Azure SQL Standard vs Premium

Azure SQL Standard vs Premium Specification Comparison & Differences

In this article, we will be comparing Azure SQL Standard vs Premium service tiers. We have also included the basic tier since it is widely used for development purposes. The DTU based cost models are differentiated by a different range of computing sizes, along with a fixed amount of storage, fixed backup retention periods, and a fixed price.

All of these service tiers are billed on an hourly basis. It encourages customers to utilize the elasticity options available for maximum benefits fully. So, let’s get started with our comparison.

Azure SQL Standard vs Premium: Comparison

We begin with the comparison table of Azure SQL Standard vs Premium, along with the basic option. As you can see from the table below, the premium tier is using SSDs for more IOPS, and better Read/Write performance. Refer below:

BasicStandardPremiumPremium RS
WorkloadsDev, Demos, POC, Limited ProductionDev & ProductionDev & ProductionDev & Production
DB Backup retention7 days7 days7 days7 days
CPU PriorityLowLow, Medium, HighMedium & HighMedium & High
IOPS2.5 per DTU2.5 per DTU48 IOPS per DTU
IOPS LatencyNormal Disks

5 ms (read), & 10 ms (write)

Normal Disks

5-10 milliseconds disk latency @ 7000 IOPS for Logs

NVMe based SSDs

1-2 milliseconds disk latency @ 200,000 IOPS for Data

1-2 milliseconds disk latency @ 200,000 IOPS for Logs

NVMe based SSDs

1-2 milliseconds disk latency @ 200,000 IOPS for Data

1-2 milliseconds disk latency @ 200,000 IOPS for Logs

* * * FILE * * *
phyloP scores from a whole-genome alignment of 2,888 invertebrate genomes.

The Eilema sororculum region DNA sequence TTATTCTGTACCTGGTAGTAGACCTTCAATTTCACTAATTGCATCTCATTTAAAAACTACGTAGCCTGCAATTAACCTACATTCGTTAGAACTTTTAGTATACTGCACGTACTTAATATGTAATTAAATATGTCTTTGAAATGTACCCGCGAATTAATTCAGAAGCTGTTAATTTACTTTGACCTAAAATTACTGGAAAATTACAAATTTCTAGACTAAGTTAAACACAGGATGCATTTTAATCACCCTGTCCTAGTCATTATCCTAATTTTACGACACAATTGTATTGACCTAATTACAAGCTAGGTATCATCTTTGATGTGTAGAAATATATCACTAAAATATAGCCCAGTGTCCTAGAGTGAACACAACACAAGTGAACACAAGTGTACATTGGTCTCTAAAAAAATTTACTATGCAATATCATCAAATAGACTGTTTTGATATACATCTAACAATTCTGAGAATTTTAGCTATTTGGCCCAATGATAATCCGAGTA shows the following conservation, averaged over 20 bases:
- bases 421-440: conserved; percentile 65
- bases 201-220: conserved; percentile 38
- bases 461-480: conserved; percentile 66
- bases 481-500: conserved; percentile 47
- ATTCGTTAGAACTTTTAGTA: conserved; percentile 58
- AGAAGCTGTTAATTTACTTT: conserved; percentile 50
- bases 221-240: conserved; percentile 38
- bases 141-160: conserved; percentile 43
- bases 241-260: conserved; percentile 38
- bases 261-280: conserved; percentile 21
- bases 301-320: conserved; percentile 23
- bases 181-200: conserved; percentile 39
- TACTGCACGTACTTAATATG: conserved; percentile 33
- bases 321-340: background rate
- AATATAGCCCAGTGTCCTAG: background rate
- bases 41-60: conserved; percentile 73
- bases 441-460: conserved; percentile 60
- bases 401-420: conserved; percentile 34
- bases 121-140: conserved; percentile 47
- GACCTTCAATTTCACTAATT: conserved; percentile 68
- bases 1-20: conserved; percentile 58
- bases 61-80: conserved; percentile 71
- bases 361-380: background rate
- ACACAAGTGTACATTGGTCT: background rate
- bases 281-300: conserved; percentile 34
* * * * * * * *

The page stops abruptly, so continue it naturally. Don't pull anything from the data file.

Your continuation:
CCI (Index)NoS3 & AboveYesYes
Max DB Size5 GB1 TB4 TB4 TB
Max DTUs5300040004000
Max eDTUs per DB2 GB1 TB1 TB
Max eDTU per Pool160030004000
Max DBs per Pool500500100

Do note that we excluded “Managed Instances” out of the scope of this article since it does not offer a DTU based purchasing model. Microsoft uses a calibrated benchmark which runs random tests against a standard schema to determine DTU workloads under real-world database stress tests.

You will also take into consideration the fact that each application is unique and will behave differently. In your tests, you might need a higher service tier or vice versa. This is because, in reality, databases comprises of different sizes and varied complexity.

When it encounters different mixes of workloads, it is expected to respond in different ways. For example, an IO-intensive app may hit the upper limits of the IO thresholds sooner, or a CPU-bound application with complex database computations may beat CPU upper limits faster.


Choosing the right DTU numbers might be difficult to estimate in the first go. We recommend testing your development system with various workloads to see if your application is more CPU, Memory or IO intensive. As you can see from the above table, Premium DBs can bring in more IOPS at a higher price.

In case if you want more flexibility in choosing individual workloads, we recommend going with the vCore licensing model.

We hope our article helped choose the right service tier for your Azure SQL Database. Suggestions and questions are welcome in the comment section below. Thanks for visiting.

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